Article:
Mortished, R.J.P. 'Irish Social Services: a Symposium - Addendum to the Symposium'. - Dublin: Journal of the Statistical and Social Inquiry Society of Ireland,Vol. XVII part 1, 1942/1943, pp141-143
Journal of The Statistical and Social Inquiry Society of Ireland Vol. XVII part 1 1942/1943
So much excitement has been worked up over the Beveridge Report
in Great Britain that we here may tend to exaggerate its importance.
In the first place, even if the Report were applied in full (which is by
no means the intention of the present British Government), it would
not bring about the social revolution. Its proposals are of two kinds:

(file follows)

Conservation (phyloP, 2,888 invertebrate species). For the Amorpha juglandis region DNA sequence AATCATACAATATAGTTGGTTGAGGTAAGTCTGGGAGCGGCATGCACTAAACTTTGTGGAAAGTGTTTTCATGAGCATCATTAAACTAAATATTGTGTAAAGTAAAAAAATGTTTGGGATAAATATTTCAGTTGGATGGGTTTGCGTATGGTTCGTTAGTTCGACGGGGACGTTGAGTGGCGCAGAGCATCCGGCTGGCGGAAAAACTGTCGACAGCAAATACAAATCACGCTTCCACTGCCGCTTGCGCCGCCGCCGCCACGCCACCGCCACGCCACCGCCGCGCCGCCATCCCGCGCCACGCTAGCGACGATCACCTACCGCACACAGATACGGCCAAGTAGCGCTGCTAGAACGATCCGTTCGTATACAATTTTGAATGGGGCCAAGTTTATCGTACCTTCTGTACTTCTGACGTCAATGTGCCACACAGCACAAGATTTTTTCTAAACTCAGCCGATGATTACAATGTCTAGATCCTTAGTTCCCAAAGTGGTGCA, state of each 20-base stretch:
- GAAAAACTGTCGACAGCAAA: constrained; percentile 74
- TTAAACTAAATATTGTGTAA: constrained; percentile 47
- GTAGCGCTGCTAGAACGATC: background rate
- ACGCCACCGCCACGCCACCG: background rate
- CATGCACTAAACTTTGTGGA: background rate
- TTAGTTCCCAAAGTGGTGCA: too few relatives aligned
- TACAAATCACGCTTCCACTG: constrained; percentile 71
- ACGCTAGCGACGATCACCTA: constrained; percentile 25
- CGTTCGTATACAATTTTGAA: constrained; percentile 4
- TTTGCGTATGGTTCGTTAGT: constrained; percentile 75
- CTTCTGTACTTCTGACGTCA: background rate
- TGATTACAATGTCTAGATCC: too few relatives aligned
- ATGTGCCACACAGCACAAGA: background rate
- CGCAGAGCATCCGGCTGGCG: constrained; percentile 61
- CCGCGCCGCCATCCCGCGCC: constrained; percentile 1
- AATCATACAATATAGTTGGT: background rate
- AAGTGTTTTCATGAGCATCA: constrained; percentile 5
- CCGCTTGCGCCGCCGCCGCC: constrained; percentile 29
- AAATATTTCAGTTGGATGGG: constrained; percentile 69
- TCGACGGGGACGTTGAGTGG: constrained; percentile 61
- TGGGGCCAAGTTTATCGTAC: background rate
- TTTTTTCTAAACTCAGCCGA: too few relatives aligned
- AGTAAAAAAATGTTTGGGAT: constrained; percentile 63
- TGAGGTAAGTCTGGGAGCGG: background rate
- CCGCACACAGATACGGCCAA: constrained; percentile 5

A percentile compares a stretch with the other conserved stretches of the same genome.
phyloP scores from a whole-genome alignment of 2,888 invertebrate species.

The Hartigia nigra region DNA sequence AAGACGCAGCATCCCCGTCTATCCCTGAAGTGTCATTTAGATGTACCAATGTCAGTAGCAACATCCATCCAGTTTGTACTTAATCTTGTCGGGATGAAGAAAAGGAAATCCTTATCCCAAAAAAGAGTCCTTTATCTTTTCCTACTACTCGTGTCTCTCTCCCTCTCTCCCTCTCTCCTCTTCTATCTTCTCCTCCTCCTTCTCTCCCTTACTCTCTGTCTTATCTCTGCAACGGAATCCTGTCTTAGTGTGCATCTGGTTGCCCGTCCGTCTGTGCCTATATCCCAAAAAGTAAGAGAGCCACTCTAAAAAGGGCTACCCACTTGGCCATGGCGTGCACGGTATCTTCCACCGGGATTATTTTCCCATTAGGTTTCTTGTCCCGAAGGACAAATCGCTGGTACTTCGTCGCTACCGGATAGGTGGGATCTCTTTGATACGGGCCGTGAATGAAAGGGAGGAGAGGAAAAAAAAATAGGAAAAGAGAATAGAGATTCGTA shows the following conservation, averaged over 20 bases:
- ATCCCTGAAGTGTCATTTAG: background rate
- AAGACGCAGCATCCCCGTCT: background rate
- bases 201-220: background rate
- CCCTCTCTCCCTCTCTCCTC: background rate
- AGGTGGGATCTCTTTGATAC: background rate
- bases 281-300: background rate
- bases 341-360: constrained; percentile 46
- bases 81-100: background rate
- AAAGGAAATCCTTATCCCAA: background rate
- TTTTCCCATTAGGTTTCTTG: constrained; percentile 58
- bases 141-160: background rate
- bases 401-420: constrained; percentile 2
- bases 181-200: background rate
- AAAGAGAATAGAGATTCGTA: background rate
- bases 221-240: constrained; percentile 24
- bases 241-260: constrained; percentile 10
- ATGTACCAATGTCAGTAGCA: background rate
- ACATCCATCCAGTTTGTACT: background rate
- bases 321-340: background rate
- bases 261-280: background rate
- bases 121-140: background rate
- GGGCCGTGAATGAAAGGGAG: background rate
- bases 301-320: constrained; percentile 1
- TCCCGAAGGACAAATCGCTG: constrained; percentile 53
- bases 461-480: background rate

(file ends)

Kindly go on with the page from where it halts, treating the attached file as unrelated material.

(1) Simplification and unification of existing social insurance schemes
—an administrative "streamlining"; and (2) an extension of the
scope of social insurance, a removal of some but not all anomalies,
and an adjustment of contributions and benefits. The plan entails an
appreciable redistribution of income; but it does not entail any
change in the ownership of property or in the organisation of the
national economy. In the second place, the Report was written in
and for another country; its proposals are obviously designed to meet
the needs of a highly industrialised and urbanised country the great
majority of the people of which depend for their livelihood on wages
or salaries. The presumption is therefore that they will not suit us
rather than that they will do so.
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